The Cuban is more analytical than inventive. His mind easily grasps subjects on which he has received very little information; but he is decidedly lacking in inventive and constructive power.

The Cuban mother is very affectionate, but her maternal fondness often leads her into indulgence of the many failings of childhood, that, in later life, are impossible to overcome. Prevarication and pilfering are no uncommon failings of child-life in Cuba. Despite these weaknesses, children are so generous that their parents find it hard to prevent them from sharing their pocket-money with their young friends. Their politeness and affability are striking.

Cuban hospitality is proverbial. In the old and prosperous days of wealth it was a common thing for whole families to constitute themselves guests at the country-house of some friendly sugar-planter, and spend Christmas or Holy Week there without having given the host a word of warning. The planter, far from resenting this proceeding, invariably provided entertainment for his self-invited guests in the shape of riding parties, picnics, and dancing, considering himself highly honoured by the unforeseen advent of his friends. Like most Southerners, the Cubans are musically inclined. They dance well, and prolonged dancing parties are a favourite form of amusement.

There was an old Spanish law, in force up to some years ago, which entitled all suitors in marriage, whose proposals had been opposed, to demand that the lady’s parents state before the courts the reasons of their objections. There are interesting cases recorded of proud young Cubans who, animated by a high sense of honour, have availed themselves of this harsh expedient, in preference to breaking their vows to their lady-loves. The opposition in most cases was due to the fact that the father of the young lady was Spanish and the suitor Cuban. There is an instance of a man prominent in Havana circles who, taking advantage of this privilege, married a lady, and refused to accept his wife’s patrimony, and the father-in-law brought suit to compel him to do so. It was only after many years, when the allowance, handed periodically to the court, had accumulated to a considerable sum, that a compromise was reached and a reconciliation took place between the father and the married couple.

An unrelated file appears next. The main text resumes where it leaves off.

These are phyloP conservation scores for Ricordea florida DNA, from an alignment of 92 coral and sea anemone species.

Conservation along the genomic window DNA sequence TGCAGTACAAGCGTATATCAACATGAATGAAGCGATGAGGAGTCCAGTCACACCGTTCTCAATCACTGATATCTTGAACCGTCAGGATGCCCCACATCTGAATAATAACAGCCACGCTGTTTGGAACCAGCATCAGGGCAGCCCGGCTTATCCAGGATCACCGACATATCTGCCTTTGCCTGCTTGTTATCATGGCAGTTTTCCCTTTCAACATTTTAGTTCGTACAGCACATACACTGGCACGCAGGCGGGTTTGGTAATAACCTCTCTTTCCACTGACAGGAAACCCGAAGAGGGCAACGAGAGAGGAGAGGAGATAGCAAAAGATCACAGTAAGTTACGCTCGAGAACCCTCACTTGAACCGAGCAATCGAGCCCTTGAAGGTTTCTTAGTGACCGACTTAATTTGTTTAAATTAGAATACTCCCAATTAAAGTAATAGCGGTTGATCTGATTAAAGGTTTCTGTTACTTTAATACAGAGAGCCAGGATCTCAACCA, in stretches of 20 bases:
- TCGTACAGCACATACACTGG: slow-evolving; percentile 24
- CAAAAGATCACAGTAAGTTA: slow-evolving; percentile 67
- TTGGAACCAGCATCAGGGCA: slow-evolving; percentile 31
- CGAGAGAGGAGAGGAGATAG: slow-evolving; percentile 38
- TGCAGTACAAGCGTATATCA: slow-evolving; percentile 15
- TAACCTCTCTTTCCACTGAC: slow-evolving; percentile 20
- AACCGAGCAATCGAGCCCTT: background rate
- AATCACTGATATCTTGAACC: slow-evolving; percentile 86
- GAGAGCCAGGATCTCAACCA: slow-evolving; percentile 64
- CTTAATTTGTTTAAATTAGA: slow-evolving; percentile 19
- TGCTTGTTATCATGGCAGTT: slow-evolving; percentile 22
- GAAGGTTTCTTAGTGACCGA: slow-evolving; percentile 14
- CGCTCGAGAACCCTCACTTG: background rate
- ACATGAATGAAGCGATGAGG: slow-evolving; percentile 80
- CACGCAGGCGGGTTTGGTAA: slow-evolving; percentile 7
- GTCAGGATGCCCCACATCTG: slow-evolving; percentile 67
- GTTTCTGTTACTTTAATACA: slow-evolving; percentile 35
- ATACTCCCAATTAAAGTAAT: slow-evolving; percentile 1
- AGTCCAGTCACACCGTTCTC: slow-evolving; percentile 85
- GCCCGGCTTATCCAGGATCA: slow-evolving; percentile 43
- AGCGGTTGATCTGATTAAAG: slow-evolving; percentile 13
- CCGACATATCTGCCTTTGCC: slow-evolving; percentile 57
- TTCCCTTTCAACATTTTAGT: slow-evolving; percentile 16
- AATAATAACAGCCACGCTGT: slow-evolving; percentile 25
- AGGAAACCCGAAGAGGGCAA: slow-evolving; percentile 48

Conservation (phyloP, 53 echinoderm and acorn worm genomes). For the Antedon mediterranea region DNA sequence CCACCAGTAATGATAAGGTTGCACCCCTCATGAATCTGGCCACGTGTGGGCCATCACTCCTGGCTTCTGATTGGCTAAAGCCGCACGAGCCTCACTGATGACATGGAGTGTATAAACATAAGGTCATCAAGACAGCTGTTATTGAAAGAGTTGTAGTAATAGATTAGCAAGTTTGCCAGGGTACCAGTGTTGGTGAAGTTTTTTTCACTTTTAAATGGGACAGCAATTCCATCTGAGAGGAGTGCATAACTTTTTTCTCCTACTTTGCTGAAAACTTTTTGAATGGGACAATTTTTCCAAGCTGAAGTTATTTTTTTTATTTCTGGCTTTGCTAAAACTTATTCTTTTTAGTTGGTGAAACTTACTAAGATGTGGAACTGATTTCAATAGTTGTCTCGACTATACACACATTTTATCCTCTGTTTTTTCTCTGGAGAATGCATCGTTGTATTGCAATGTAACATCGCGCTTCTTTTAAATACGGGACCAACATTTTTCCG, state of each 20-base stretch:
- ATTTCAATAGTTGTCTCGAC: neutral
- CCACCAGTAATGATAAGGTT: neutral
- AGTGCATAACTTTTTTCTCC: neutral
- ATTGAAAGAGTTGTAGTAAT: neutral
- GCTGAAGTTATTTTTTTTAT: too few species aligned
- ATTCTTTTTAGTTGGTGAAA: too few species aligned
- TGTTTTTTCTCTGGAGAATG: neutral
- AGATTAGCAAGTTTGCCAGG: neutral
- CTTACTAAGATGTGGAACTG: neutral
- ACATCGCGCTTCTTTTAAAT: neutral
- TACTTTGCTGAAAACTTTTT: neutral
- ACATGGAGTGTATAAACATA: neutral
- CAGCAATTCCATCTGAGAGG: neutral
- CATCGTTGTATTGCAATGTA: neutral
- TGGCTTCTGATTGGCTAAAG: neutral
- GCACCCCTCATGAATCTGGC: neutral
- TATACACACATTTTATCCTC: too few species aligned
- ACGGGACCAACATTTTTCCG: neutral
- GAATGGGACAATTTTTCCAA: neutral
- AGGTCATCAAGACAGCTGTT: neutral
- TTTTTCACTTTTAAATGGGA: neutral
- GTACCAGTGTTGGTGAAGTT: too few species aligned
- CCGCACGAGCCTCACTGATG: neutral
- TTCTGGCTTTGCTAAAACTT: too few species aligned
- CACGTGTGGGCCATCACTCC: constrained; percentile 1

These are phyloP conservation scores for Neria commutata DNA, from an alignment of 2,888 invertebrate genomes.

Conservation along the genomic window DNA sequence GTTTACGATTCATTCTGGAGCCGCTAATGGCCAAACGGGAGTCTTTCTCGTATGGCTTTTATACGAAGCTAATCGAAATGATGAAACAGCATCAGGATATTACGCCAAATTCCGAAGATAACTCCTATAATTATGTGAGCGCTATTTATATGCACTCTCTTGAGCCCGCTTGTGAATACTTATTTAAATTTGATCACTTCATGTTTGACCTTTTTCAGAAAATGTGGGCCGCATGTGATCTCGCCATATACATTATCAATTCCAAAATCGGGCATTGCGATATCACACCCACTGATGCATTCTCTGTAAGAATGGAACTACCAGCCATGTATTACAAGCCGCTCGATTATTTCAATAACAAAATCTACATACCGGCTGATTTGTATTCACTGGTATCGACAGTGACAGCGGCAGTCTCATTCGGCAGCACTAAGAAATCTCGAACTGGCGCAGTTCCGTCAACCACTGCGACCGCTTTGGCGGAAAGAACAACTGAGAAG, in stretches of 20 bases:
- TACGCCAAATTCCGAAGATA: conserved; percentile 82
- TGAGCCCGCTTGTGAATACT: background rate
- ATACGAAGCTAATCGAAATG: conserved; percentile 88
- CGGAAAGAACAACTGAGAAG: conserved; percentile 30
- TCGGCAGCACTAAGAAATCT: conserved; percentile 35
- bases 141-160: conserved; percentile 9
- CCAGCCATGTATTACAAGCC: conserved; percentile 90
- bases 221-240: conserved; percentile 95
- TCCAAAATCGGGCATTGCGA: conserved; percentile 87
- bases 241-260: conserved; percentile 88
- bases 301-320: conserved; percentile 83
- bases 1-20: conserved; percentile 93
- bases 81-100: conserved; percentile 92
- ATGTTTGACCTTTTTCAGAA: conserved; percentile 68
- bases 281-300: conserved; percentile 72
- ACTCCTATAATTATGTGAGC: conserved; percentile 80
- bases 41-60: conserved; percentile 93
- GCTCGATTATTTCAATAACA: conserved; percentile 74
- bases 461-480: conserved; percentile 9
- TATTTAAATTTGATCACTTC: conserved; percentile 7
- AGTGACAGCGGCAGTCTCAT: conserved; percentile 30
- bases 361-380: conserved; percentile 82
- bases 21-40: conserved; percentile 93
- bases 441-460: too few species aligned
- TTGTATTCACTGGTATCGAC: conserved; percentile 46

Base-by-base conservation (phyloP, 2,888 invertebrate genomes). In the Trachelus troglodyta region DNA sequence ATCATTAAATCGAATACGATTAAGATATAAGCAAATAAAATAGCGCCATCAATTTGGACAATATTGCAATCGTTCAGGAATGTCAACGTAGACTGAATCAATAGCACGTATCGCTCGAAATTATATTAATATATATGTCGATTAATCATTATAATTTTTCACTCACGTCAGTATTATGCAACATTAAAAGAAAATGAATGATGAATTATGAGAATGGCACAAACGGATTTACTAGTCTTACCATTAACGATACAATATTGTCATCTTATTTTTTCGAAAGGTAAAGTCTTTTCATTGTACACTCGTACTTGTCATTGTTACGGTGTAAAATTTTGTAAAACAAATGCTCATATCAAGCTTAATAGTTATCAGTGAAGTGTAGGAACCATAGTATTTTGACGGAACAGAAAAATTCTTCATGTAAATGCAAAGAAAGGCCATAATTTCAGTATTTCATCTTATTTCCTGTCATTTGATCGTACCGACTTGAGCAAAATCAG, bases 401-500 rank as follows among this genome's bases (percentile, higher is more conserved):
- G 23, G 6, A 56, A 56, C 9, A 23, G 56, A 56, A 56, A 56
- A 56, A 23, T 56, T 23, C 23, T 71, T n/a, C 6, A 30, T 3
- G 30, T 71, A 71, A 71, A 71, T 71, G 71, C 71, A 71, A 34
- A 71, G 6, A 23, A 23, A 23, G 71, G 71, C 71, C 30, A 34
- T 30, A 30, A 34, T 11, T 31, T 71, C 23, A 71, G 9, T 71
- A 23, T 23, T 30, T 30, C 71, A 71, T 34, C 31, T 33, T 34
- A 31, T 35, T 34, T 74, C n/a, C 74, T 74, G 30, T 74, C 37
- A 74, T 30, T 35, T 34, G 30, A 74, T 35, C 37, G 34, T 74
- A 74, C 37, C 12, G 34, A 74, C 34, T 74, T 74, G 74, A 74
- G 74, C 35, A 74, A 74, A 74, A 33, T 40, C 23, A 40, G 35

Cubans are very much attached to family life. Deep affection usually exists among the members of families, and they follow each other’s affairs with great interest, even after the families break up.

In Cuban houses, the first morning meal, or “coffee” as it is called, consists of coffee and rolls; breakfast then follows at ten or eleven o’clock, consisting, usually, of fried eggs, hash, fried plantains, sweet potatoes, meat, and café au lait. Dinner takes place at six or seven o’clock. Occasionally fruit is served at two or three o’clock. Visits are exchanged in the evening; but ladies follow the European custom of calling in the afternoon. Most families have an “at home” one evening every week to receive their friends. Married ladies may go out shopping alone early in the day. Among intimate friends young men occasionally call on their young lady friends alone, but this is not general, European customs prevailing.

The Cubans are very fond of fencing, and it is remarkable that the good fencers scarcely ever have duels, or seek quarrels. Duelling is practised ad libitum in all Cuba among the upper class. Just before the war it had become an everyday occurrence; in fact, in one week as many as five duels took place between men well known in Havana society and clubs. As a rule the seconds manage to stop the fight after the first wound, even catching at the pretext of a flesh wound on the forearm; appealing to the attending surgeon to state whether he considers the wound will impair the free use of the arm, and also if there is any chance of nervous twitches setting in from the pain. It is unnecessary to add that the surgeon invariably finds that it is very likely that all of these contingencies may occur—thereby stopping the duel, and “honour is satisfied.”